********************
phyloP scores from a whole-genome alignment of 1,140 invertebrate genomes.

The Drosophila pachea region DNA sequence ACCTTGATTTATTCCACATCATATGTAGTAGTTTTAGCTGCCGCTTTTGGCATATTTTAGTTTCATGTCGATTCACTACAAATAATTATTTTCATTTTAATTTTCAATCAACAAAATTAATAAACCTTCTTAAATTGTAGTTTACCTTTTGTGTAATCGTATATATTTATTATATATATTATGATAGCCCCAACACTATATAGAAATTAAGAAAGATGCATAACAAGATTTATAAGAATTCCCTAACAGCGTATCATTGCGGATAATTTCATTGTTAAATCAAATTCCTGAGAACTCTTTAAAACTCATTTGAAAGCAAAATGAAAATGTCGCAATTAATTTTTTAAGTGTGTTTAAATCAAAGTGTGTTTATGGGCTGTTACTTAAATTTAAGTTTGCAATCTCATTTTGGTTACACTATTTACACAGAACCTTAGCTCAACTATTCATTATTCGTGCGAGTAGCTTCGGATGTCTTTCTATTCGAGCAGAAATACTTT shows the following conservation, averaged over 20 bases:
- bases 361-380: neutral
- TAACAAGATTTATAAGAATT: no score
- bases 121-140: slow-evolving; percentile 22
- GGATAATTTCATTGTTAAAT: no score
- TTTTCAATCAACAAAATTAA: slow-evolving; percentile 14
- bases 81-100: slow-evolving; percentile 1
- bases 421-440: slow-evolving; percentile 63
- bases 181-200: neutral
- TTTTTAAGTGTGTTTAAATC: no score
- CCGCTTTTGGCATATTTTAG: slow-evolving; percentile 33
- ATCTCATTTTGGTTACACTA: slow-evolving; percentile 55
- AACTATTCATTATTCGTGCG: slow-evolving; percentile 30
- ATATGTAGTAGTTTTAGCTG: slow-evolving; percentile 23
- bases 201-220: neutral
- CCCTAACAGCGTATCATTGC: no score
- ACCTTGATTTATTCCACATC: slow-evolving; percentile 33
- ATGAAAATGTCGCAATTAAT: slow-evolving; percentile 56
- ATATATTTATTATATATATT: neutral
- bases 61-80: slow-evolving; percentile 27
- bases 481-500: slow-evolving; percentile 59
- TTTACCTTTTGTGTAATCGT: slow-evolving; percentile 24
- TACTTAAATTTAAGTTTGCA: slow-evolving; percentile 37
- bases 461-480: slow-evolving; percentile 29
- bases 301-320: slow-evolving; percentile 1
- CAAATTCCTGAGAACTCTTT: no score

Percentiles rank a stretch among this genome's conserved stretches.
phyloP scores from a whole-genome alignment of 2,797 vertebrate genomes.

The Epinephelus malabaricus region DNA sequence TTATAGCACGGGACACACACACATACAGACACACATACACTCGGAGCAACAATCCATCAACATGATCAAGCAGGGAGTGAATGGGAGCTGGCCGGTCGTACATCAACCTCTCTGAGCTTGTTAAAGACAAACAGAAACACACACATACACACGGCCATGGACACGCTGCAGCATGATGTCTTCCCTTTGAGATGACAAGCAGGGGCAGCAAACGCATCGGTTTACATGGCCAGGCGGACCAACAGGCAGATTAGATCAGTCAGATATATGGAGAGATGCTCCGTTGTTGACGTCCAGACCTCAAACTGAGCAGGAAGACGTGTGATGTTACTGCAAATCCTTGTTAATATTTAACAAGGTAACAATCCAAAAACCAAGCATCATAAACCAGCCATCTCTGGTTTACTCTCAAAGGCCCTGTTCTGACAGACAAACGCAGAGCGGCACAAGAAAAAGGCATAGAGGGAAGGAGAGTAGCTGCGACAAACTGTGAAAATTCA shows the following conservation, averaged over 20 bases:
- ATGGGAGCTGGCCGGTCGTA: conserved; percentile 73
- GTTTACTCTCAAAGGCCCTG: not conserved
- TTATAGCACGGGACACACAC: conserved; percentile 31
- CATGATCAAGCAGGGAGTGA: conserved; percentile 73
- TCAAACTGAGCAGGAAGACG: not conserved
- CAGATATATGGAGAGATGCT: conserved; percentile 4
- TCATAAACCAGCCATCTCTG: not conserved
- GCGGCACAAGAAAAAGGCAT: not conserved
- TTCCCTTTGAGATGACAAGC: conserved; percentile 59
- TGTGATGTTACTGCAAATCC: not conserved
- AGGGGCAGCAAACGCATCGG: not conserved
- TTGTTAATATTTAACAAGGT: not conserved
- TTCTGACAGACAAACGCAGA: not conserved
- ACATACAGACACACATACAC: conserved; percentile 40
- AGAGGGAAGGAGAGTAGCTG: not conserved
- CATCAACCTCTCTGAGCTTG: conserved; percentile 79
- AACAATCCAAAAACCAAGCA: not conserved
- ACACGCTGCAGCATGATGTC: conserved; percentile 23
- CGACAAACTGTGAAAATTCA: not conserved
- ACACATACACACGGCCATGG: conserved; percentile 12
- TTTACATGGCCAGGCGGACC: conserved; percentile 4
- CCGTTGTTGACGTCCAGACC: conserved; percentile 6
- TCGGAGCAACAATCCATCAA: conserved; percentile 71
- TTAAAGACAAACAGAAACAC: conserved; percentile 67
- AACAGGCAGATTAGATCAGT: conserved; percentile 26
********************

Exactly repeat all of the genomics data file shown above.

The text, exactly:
phyloP scores from a whole-genome alignment of 1,140 invertebrate genomes.

The Drosophila pachea region DNA sequence ACCTTGATTTATTCCACATCATATGTAGTAGTTTTAGCTGCCGCTTTTGGCATATTTTAGTTTCATGTCGATTCACTACAAATAATTATTTTCATTTTAATTTTCAATCAACAAAATTAATAAACCTTCTTAAATTGTAGTTTACCTTTTGTGTAATCGTATATATTTATTATATATATTATGATAGCCCCAACACTATATAGAAATTAAGAAAGATGCATAACAAGATTTATAAGAATTCCCTAACAGCGTATCATTGCGGATAATTTCATTGTTAAATCAAATTCCTGAGAACTCTTTAAAACTCATTTGAAAGCAAAATGAAAATGTCGCAATTAATTTTTTAAGTGTGTTTAAATCAAAGTGTGTTTATGGGCTGTTACTTAAATTTAAGTTTGCAATCTCATTTTGGTTACACTATTTACACAGAACCTTAGCTCAACTATTCATTATTCGTGCGAGTAGCTTCGGATGTCTTTCTATTCGAGCAGAAATACTTT shows the following conservation, averaged over 20 bases:
- bases 361-380: neutral
- TAACAAGATTTATAAGAATT: no score
- bases 121-140: slow-evolving; percentile 22
- GGATAATTTCATTGTTAAAT: no score
- TTTTCAATCAACAAAATTAA: slow-evolving; percentile 14
- bases 81-100: slow-evolving; percentile 1
- bases 421-440: slow-evolving; percentile 63
- bases 181-200: neutral
- TTTTTAAGTGTGTTTAAATC: no score
- CCGCTTTTGGCATATTTTAG: slow-evolving; percentile 33
- ATCTCATTTTGGTTACACTA: slow-evolving; percentile 55
- AACTATTCATTATTCGTGCG: slow-evolving; percentile 30
- ATATGTAGTAGTTTTAGCTG: slow-evolving; percentile 23
- bases 201-220: neutral
- CCCTAACAGCGTATCATTGC: no score
- ACCTTGATTTATTCCACATC: slow-evolving; percentile 33
- ATGAAAATGTCGCAATTAAT: slow-evolving; percentile 56
- ATATATTTATTATATATATT: neutral
- bases 61-80: slow-evolving; percentile 27
- bases 481-500: slow-evolving; percentile 59
- TTTACCTTTTGTGTAATCGT: slow-evolving; percentile 24
- TACTTAAATTTAAGTTTGCA: slow-evolving; percentile 37
- bases 461-480: slow-evolving; percentile 29
- bases 301-320: slow-evolving; percentile 1
- CAAATTCCTGAGAACTCTTT: no score

Percentiles rank a stretch among this genome's conserved stretches.
phyloP scores from a whole-genome alignment of 2,797 vertebrate genomes.

The Epinephelus malabaricus region DNA sequence TTATAGCACGGGACACACACACATACAGACACACATACACTCGGAGCAACAATCCATCAACATGATCAAGCAGGGAGTGAATGGGAGCTGGCCGGTCGTACATCAACCTCTCTGAGCTTGTTAAAGACAAACAGAAACACACACATACACACGGCCATGGACACGCTGCAGCATGATGTCTTCCCTTTGAGATGACAAGCAGGGGCAGCAAACGCATCGGTTTACATGGCCAGGCGGACCAACAGGCAGATTAGATCAGTCAGATATATGGAGAGATGCTCCGTTGTTGACGTCCAGACCTCAAACTGAGCAGGAAGACGTGTGATGTTACTGCAAATCCTTGTTAATATTTAACAAGGTAACAATCCAAAAACCAAGCATCATAAACCAGCCATCTCTGGTTTACTCTCAAAGGCCCTGTTCTGACAGACAAACGCAGAGCGGCACAAGAAAAAGGCATAGAGGGAAGGAGAGTAGCTGCGACAAACTGTGAAAATTCA shows the following conservation, averaged over 20 bases:
- ATGGGAGCTGGCCGGTCGTA: conserved; percentile 73
- GTTTACTCTCAAAGGCCCTG: not conserved
- TTATAGCACGGGACACACAC: conserved; percentile 31
- CATGATCAAGCAGGGAGTGA: conserved; percentile 73
- TCAAACTGAGCAGGAAGACG: not conserved
- CAGATATATGGAGAGATGCT: conserved; percentile 4
- TCATAAACCAGCCATCTCTG: not conserved
- GCGGCACAAGAAAAAGGCAT: not conserved
- TTCCCTTTGAGATGACAAGC: conserved; percentile 59
- TGTGATGTTACTGCAAATCC: not conserved
- AGGGGCAGCAAACGCATCGG: not conserved
- TTGTTAATATTTAACAAGGT: not conserved
- TTCTGACAGACAAACGCAGA: not conserved
- ACATACAGACACACATACAC: conserved; percentile 40
- AGAGGGAAGGAGAGTAGCTG: not conserved
- CATCAACCTCTCTGAGCTTG: conserved; percentile 79
- AACAATCCAAAAACCAAGCA: not conserved
- ACACGCTGCAGCATGATGTC: conserved; percentile 23
- CGACAAACTGTGAAAATTCA: not conserved
- ACACATACACACGGCCATGG: conserved; percentile 12
- TTTACATGGCCAGGCGGACC: conserved; percentile 4
- CCGTTGTTGACGTCCAGACC: conserved; percentile 6
- TCGGAGCAACAATCCATCAA: conserved; percentile 71
- TTAAAGACAAACAGAAACAC: conserved; percentile 67
- AACAGGCAGATTAGATCAGT: conserved; percentile 26